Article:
I generally do think the world would be a much more pleasant place to live in if people stopped leaning on and fetishizing these spiritual delusions. Any actual “benefits” that come out of them can be accomplished by entirely secular means, just as effectively (or often more effectively). If you disagree with that, I’d be interested in hearing why.


So basically you are viewing spirituality as a crutch.

It’s a crutch in those situations you specifically asked me about: where people think it’s helping them cope or improving them. But more generally, religion is for a lot of people a tradition that they cling to or a series of assumptions that they don’t think very hard about. In a lot of cases, religion itself discourages its adherents from thinking too hard about it. Martin Luther famously decried reason as the enemy of faith; many religions admire “mystery,” doctrines that cannot be grasped by the rational mind; many alternative forms of spirituality prize intuition and suggest that reason is “insufficient” for truly understanding the universe.
And it’s obvious why religions often vilify reason: because religious/spiritual claims do not stand up to serious, honest inquiry.

So I wouldn’t characterize religion merely as a crutch in all situations. I think that it’s also a series of thinking errors that people don’t spend much time critically evaluating (and which they are encouraged not to evaluate with any rigor).


what of the fact that perfectly healthy, rational, well balanced, emotionally happy people, still are spiritual, because it enriches their lives, it makes them happy and they feel that this life is a preparation for a new life? 

In other words, why would these other-wise functional, happy people, need any kind of ‘crutch’ at all?

Well, as I said above, it’s mainly a crutch in those instances you specifically asked me about. Many people, who are quite functional, are “religious” more like a hobby or like a family tradition than anything else. There are lots of reasons that different people are religious, but there are several common threads to most religious belief: there’s no good reason to think that spiritual beliefs are true, spiritual beliefs don’t seem to provide any actual benefits that cannot be achieved through secular means, in many cases the supposed benefits of spiritual beliefs aren’t actually benefits at all, and there are plenty of drawbacks that come along with a lot of forms of spiritual belief.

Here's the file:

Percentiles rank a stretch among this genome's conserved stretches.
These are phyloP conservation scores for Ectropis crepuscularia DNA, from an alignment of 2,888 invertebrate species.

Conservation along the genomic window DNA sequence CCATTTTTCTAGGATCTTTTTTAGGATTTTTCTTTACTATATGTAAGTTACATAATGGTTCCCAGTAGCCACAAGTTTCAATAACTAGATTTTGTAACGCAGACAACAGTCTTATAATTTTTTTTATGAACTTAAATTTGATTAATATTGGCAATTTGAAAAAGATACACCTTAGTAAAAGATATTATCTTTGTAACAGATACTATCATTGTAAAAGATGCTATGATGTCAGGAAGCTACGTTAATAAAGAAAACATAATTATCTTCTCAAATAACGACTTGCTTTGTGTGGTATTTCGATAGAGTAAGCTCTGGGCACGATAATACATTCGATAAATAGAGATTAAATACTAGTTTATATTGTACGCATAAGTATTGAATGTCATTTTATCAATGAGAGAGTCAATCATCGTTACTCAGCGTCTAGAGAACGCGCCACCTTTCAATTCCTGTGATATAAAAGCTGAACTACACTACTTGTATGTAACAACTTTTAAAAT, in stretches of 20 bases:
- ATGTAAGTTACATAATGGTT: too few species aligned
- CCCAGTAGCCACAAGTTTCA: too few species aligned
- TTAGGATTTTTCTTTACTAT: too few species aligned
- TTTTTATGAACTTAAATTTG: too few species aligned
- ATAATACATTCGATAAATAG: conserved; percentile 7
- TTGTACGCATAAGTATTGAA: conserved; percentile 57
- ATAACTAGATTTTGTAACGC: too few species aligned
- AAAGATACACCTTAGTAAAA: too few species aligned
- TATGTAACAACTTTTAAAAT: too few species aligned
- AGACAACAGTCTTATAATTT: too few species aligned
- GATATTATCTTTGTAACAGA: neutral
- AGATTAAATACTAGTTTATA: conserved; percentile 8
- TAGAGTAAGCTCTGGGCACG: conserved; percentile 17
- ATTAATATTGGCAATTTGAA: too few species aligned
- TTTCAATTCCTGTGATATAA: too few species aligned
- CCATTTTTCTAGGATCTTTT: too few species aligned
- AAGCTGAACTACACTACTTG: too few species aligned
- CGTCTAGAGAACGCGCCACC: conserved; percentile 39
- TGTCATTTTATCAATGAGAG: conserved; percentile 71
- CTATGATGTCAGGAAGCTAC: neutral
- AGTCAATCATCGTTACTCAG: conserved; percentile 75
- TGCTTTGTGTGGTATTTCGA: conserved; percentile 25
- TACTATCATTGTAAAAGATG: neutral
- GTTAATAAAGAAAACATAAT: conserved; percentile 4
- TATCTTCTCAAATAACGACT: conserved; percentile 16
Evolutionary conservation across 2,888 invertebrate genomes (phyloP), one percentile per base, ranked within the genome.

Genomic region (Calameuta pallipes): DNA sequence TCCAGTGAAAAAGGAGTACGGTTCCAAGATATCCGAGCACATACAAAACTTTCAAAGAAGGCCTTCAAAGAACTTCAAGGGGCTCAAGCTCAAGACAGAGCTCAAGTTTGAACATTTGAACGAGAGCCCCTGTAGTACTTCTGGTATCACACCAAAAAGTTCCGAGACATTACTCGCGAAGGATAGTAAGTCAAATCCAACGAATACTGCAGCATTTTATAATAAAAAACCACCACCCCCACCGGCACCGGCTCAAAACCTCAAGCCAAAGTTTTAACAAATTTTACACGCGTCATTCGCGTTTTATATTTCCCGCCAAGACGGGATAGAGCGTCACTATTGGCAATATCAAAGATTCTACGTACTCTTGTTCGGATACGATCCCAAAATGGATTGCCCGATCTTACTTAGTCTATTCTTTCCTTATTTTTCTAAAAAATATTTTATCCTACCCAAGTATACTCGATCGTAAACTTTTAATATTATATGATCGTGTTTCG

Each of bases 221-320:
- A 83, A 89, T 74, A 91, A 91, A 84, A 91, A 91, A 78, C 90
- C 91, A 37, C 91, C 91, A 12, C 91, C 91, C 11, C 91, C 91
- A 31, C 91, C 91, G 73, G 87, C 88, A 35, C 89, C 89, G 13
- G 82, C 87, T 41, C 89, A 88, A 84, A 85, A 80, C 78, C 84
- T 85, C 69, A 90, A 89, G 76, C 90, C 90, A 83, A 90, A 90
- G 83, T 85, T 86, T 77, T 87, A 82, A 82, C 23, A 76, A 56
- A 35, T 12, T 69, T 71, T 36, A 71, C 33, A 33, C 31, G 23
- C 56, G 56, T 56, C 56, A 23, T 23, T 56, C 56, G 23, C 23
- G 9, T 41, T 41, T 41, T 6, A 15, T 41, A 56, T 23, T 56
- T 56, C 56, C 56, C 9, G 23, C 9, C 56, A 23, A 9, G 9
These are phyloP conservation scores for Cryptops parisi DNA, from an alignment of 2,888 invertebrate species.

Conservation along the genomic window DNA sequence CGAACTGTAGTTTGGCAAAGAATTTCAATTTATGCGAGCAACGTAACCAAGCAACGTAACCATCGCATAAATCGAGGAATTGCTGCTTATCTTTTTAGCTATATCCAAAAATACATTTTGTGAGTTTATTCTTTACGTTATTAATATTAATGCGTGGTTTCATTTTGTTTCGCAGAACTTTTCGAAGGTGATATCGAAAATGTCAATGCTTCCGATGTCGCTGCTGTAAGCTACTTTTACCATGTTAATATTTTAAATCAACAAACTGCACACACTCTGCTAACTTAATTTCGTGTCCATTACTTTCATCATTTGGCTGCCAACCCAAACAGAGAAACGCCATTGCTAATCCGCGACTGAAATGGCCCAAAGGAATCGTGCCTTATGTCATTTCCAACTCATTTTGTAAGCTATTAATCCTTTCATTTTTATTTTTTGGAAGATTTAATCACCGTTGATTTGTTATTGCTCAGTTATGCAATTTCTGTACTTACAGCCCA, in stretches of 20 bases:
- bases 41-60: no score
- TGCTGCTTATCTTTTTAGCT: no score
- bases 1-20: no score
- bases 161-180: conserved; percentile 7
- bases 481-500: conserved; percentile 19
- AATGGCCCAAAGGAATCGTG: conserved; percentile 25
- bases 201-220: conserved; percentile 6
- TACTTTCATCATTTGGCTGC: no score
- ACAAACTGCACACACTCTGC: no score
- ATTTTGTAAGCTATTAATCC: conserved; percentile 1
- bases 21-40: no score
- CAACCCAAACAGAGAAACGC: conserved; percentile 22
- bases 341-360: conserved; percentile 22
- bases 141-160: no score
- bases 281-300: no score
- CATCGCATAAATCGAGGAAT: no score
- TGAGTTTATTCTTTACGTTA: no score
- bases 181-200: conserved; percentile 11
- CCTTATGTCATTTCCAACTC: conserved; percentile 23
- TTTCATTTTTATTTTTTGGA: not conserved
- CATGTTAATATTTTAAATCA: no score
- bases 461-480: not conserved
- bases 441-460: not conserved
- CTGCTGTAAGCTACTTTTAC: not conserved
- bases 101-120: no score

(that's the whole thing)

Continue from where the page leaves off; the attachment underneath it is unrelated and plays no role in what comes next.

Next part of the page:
I don’t really think it’s about death. Myself, I am not afraid to die at all, I know it is just a changing of my clothes so to speak.

Well, no, you don’t know that at all. You think that’s the case, based on insufficient evidence (if the evidence you’ve discussed publicly on these forums is any indication).
I would submit that fear of death is natural in all living creatures and is part of the way that all normal, healthy minds work. People try to assuage these fears and compensate for them in all sorts of ways. My guess — if I had to guess — is that your reincarnation belief is a kind of shield to guard your mind from having to face up to the likely truth that you will cease to exist entirely someday. And I don’t blame you for wanting to avoid facing that fact. But I think if you seriously are of the opinion that you have no fear of death (*because* you think you “know” that reincarnation is true), then you probably have some deep anxieties that would be painful to contemplate. Your beliefs — like a lot of religious beliefs, in my estimation — would seem to be a kind of defense mechanism against those anxieties. In this context, your beliefs/fantasies are an obstacle to self-knowledge.

Actual enlightenment is not the process of feeding those fantasies. Actual enlightenment is the process of breaking those pleasant fantasies down and seeing through them.